Using my Glock 19 in IDPA Competition?


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The Sensei
February 15, 2004, 04:53 PM
I just shot my first IDPA competition this afternoon. In one of the scenarios, they had us shooting at approximately 50 feet at three cardboard targets (two shots each) to start and then run up etc....

Last week I shot a similar match called DSM (very close to IDPA and I have shot a number of those over the past couple years) and they had us shoot another scenario that included a 45 to 50 foot distance at multiple targets.

In both instances I was using my stock Glock 19 with factory sights and Mag Tech 9mm factory ammo (I think 118 grain maybe?). The only alteration to the gun is one of those black condom type grips I recently put on the handle.

I did terrible at the longer distances...but my results were pretty decent when I shot up close. My question is... How can I improve the accuracy of my Glock?

I don't think it is my technique. I tend to go back and forth between the Glock and a Kimber 1911. I know I would have no problem hitting those 50 ft targets with the 1911 so am wondering if there are alterations (ie new barrel, different sights, trigger job, etc...) that I should consider. I like the Glock platform and would prefer to make it work for me somehow.

I know that IDPA is a game and chances are that I would probably never take a 50 ft shot in real life. But shouldn't this particular pistol be capable of making the longer shots?

I appreciate any feedback you guys can give me.
Thanks!

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Jim Watson
February 15, 2004, 06:48 PM
50 FEET?
That ought to be a clout shot.

First, shoot your G19 off of sandbags to see if it has the mechanical accuracy to shoot Zeros to 20 yards, the long shot on the Classifier. It probably will, and your mind will be at ease on that.
Then compare it to other Glocks to see if it has a normal trigger pull as Glocks go. It will likely be no worse than the others.
Maybe get a regular Glock shooter or armorer to check it out.

Then quit flipping back and forth.
SHOOT the GLOCK.
Practice, study, and training on that one gun will do more than anything else.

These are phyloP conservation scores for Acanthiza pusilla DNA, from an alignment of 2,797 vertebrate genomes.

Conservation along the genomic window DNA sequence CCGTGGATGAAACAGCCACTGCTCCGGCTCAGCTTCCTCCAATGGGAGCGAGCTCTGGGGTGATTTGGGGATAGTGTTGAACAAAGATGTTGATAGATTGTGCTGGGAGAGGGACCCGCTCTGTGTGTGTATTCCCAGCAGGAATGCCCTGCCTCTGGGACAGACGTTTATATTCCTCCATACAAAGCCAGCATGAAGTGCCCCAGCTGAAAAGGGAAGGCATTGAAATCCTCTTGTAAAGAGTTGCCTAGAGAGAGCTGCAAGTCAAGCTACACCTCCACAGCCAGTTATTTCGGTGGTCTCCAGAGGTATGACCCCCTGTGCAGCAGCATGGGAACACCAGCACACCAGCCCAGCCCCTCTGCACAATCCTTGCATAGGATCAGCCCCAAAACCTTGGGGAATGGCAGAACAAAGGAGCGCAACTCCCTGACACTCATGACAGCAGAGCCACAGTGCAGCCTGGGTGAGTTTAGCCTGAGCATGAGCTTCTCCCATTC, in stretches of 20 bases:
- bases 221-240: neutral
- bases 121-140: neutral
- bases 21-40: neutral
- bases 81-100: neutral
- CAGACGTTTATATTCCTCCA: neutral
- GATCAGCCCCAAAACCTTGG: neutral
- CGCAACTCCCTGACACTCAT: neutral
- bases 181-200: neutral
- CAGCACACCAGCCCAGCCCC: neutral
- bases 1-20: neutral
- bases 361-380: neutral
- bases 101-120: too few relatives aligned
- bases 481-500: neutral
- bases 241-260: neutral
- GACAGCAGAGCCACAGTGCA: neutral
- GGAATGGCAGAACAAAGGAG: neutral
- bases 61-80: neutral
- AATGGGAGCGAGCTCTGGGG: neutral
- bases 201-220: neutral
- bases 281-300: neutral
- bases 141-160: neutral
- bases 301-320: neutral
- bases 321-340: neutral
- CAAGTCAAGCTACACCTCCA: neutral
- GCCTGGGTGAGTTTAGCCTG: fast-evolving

Ankeny
February 15, 2004, 06:59 PM
I was kind of thinking along the same lines as Jim. Thousands of steel plates fall to stock G19s at GSSF matches every year. Get a really good Glockster to take the pistol for a test drive.

As for switching back and forth, pick one and practice is good advice. However, if you have the resources in terms of time, dedication and drive, it is a lot of fun to shoot multiple divisions. I think making Master in all divisions would be cool.

Jim Watson
February 15, 2004, 09:37 PM
Agree, to a point.
I shoot all divisions. I am classified in all divisions (Sharpshooter to Expert, Master is a distant hope.)

I shoot all divisions. A year at a time. Late each year I pick the division I will shoot the next season and start transition practice immediately after the last nearby state shoot in October. The most I will do is shoot ESP instead of CDP at my home range because I am MD and will not have the time to pick up my valuable .45s.

I must admit to some flip-flopping last year, though. I started out in SSR because the local magazine writer told me he was going to get some T&E guns suitable for IDPA. Wrong. When that was obvious I changed back to an auto and shot ESP. Except for a month in SSP to work up for the state IPSC match in Production. I did not progress much last year for some reason.

I am now shooting CDP and will stick with it for 2004 but will be doing the mechanics on a SSP that might get used next year.

Ankeny
February 15, 2004, 10:30 PM
Jim:

Yeah, I agree with you all the way. Floundering around with a bunch of different guns at the same time is the fast track to mediocrity with all of them.

TonyB
February 16, 2004, 06:17 PM
50 feet is pretty far for IDPA.......in the last stage of the classifier I always aim a little high and that seems to bring the shots where they need to be....practice long shots at the range...it's boring and frustrating but needed...:cool:

Navy joe
February 17, 2004, 12:44 AM
That is all trigger control. The 19 operating correctly should shoot to less than 2-3 inches at 25yds. If you can shoot freestyle groups approaching this size then you are doing good. Bag the gun, let somebody else try it and then go spend a new barrel's worth of money on ammo.

PS: The Mag-tech factory 115 has been very accurate out of my G17 an G34 at long 75+ yds. ranges. It makes pretty groups at 25. I greatly prefer its consistency as compared to Winchester white box value packs. Those things are inconsistent, double your group size crap.

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